Thursday, December 6, 2007


As a filmmaker, Oscar winner Jessica Yu is smart, adventurous, and utterly fearless. You'd have to be to make a talking-head documentary inspired by the 5th century B.C. playwright Euripides (an idea proposed by the Carr Foundation) and then decide to outfit key scenes with wooden rod puppets speaking ancient Greek. But her new film, Protagonist, which was nominated for the Grand Jury Prize at the 2007 Sundance Film Festival and gets a theatrical release November 30 from IFC Films, is not high-concept marionette theater, it's a fascinating investigation of what drives passionate people to acts of radical self-negation—and of the dangerous certainty that fuels fanatical belief.Narrated by a bank robber, a Baader-Meinhof terrorist, a martial-arts zealot, and an evangelical missionary "cured" of his homosexuality, the film is structured like a modern Attic tragedy, with puppets created by Janie Geiser acting out dialogue from The Bacchae as these four men recount their agonized and ultimately cathartic life experiences. What's surprising in the candid, cross-cut interviews is how similar the dramatic arc of their stories are, and how often their accounts overlap and resonate in unexpected ways. New Jersey native Mark Pierpont, for instance, recounts his struggle to reconcile his queer sexuality with an all-loving but authoritarian Christian God, while political idealist Hans-Joachim Klein describes how his seditious activities in the'70s grew largely out of disdain for his own almighty father, a German police officer sympathetic to Nazi ideology.In one sense, Protagonist is a film about extremes, and about how far one can go in singleminded pursuit of a goal or a fixed idea before disaster forces an attitude of clarity. One of the four participants is Yu's own husband, Iron & Silk author Mark Salzman, who as a much-bullied Connecticut youth became wildly obsessed with the art of self-defense after glimpsing the TV show Kung Fu. And then there's Joe Loya, a victim of horrific abuse who grew up to become a Nietzsche-quoting stickup artist and all-around badass. (Now he's a journalist for Pacific News Service.) Yu interleaves these tales of to-the-brink-and-back obsession to ingenious effect, pairing her subjects' soul-baring with chapter headings like "Threshold" and "Resolution," while teasing out the connection between trauma and terror, male identity and the ascetic mastery of the body.Of course, Yu is no stranger to the varied ways that torment and anguish drive creative enterprise and self-reflection. In 1997, she won an Academy Award for Breathing Lessons: The Life and Work of Mark O'Brien, her intimate portrait of the polio-stricken Berkeley poet who was confined to an iron lung. Two years later, she made the HBO documentary The Living Museum, about an arts community based at a psychiatric hospital in Queens. And in 2004 came In the Realms of the Unreal, a lyrical postmortem on self-taught artist Henry Darger, a reclusive Chicago janitor whose enormous cut-out-doll tableaux and mythic urtexts have become iconic examples of outsider art. Filmmaker spoke with Yu about Greek tragedy, human nature, and the creative challenges she faced making Protagonist.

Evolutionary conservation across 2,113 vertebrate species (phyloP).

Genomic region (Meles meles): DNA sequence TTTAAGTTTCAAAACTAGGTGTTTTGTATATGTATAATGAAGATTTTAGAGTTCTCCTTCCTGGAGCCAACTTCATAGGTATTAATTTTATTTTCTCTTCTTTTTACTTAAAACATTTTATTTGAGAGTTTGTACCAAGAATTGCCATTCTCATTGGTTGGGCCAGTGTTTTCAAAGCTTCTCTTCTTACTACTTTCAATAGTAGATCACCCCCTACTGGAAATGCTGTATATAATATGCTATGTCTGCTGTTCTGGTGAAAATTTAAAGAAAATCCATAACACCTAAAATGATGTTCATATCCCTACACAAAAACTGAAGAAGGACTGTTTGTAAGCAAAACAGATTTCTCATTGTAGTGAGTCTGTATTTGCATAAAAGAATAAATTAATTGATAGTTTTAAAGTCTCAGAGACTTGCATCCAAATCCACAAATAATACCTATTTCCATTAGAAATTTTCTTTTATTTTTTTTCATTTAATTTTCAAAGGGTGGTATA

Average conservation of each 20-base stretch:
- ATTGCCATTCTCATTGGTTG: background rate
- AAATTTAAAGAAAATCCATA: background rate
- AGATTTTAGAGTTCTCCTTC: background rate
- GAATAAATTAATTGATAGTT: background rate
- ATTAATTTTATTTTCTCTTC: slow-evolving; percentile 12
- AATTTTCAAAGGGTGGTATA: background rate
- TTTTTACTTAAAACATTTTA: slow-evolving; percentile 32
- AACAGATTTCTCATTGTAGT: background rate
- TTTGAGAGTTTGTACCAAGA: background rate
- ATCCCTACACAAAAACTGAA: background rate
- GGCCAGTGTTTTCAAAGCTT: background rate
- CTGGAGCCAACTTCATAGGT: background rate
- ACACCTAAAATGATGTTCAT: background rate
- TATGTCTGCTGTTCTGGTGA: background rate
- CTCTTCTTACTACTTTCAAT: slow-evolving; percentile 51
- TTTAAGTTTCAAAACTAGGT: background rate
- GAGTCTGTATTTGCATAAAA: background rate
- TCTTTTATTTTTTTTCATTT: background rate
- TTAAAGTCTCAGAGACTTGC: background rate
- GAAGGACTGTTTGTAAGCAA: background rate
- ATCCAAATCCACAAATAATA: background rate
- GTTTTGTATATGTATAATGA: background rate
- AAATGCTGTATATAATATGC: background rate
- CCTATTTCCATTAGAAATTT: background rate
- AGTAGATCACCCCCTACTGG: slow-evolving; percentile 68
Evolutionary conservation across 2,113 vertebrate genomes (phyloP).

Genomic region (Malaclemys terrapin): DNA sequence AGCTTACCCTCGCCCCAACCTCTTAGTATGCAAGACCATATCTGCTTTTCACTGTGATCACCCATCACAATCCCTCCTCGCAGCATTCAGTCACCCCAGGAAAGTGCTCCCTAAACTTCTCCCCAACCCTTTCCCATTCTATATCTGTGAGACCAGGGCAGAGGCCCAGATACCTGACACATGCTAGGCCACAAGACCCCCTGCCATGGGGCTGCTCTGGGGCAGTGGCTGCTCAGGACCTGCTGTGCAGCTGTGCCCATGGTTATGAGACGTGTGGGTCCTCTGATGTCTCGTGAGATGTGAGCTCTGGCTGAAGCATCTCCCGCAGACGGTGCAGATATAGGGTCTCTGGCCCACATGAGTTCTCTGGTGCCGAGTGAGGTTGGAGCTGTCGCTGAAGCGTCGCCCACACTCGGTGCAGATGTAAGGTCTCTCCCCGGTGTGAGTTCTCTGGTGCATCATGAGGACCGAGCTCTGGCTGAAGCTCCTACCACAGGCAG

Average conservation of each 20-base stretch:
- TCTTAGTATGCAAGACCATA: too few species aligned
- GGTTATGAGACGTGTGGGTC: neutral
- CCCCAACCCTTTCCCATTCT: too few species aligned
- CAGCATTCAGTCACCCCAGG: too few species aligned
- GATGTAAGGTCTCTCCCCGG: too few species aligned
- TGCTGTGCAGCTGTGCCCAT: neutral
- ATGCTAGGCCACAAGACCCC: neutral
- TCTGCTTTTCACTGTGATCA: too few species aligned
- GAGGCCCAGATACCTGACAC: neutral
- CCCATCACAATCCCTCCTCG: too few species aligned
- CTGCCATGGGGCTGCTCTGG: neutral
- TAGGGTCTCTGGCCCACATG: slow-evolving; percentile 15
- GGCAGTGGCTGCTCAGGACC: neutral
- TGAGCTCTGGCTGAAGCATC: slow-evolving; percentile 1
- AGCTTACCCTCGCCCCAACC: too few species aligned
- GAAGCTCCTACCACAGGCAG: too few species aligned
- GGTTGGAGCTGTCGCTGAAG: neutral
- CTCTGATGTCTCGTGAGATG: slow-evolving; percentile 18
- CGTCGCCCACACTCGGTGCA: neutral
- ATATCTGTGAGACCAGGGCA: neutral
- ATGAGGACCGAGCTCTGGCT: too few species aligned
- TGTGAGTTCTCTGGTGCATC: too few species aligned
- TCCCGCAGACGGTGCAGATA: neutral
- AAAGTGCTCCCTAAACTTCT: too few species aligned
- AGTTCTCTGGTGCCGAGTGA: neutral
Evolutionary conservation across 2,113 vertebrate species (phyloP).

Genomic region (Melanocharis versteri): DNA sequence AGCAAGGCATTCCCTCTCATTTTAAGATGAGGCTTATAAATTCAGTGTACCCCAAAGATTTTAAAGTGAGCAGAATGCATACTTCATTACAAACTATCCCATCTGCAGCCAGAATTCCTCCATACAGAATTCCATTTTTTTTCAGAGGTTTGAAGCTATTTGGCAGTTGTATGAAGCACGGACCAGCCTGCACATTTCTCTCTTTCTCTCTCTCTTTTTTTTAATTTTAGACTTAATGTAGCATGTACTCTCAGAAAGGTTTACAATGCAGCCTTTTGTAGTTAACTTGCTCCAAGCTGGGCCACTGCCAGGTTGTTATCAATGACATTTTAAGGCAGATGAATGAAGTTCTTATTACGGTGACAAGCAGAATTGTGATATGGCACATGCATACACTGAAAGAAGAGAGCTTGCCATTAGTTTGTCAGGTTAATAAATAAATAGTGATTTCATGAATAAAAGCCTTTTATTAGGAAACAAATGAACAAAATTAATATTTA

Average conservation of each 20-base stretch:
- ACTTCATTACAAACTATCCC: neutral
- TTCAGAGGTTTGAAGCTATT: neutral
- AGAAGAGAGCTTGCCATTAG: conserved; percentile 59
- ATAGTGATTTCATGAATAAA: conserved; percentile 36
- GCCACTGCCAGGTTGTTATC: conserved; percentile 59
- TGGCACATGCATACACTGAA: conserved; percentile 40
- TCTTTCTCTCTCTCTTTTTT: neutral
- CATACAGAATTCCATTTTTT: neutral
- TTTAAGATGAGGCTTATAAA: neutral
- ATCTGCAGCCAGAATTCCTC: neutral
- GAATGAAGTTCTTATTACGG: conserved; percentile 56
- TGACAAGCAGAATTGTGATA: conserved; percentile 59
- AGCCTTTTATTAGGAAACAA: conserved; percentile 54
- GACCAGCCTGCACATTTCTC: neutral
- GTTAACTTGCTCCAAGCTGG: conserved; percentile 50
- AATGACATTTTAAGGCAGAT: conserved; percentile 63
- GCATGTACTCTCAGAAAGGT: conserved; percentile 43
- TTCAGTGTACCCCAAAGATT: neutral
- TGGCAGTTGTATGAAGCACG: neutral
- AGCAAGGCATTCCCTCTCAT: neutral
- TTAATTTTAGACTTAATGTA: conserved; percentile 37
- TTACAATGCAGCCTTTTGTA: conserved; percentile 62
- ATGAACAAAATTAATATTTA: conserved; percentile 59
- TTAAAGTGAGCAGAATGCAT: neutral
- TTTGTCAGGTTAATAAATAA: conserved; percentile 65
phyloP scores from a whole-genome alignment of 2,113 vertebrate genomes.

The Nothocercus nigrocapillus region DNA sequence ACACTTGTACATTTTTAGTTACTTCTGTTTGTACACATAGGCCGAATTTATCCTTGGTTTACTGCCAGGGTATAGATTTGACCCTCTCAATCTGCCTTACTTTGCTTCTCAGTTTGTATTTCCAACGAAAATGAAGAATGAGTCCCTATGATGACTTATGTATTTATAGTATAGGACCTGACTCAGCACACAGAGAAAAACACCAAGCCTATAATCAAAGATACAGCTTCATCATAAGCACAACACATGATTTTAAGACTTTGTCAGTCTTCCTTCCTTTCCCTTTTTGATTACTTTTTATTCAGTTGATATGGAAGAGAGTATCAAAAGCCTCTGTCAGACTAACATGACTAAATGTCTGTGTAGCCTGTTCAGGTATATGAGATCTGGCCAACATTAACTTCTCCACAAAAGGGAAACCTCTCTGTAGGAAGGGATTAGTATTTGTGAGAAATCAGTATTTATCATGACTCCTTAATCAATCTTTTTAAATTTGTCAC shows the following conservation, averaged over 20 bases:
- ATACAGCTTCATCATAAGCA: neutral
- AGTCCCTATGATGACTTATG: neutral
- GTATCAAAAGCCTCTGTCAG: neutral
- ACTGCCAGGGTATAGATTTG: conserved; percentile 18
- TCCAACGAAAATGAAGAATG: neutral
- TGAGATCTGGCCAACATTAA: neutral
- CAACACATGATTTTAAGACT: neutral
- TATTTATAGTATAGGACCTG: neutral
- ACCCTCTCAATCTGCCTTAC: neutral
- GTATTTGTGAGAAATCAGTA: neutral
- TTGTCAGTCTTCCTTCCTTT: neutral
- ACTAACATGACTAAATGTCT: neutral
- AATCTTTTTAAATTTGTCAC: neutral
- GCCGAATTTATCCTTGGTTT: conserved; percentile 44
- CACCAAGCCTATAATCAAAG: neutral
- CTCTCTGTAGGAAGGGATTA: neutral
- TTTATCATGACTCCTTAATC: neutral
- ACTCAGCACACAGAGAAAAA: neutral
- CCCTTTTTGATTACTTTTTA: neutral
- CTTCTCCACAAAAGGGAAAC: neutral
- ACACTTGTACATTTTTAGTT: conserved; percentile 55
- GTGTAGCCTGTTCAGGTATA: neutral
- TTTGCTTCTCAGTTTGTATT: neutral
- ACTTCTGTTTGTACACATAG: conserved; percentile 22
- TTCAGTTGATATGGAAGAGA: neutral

Yu is the Academy Award-winning director of the short Breathing Lessons as well as the director of In the Realms of the Unreal and The Living Museum, and is a member of the new generation of doc-makers expanding the genre with animation, puppets and non-linear storytelling. I was curious to find out how Yu responded to the question posed by her funders: "Would you like to direct a documentary about Euripides?" I also took this opportunity to ask Yu, "When does a documentary cease to be a documentary?"
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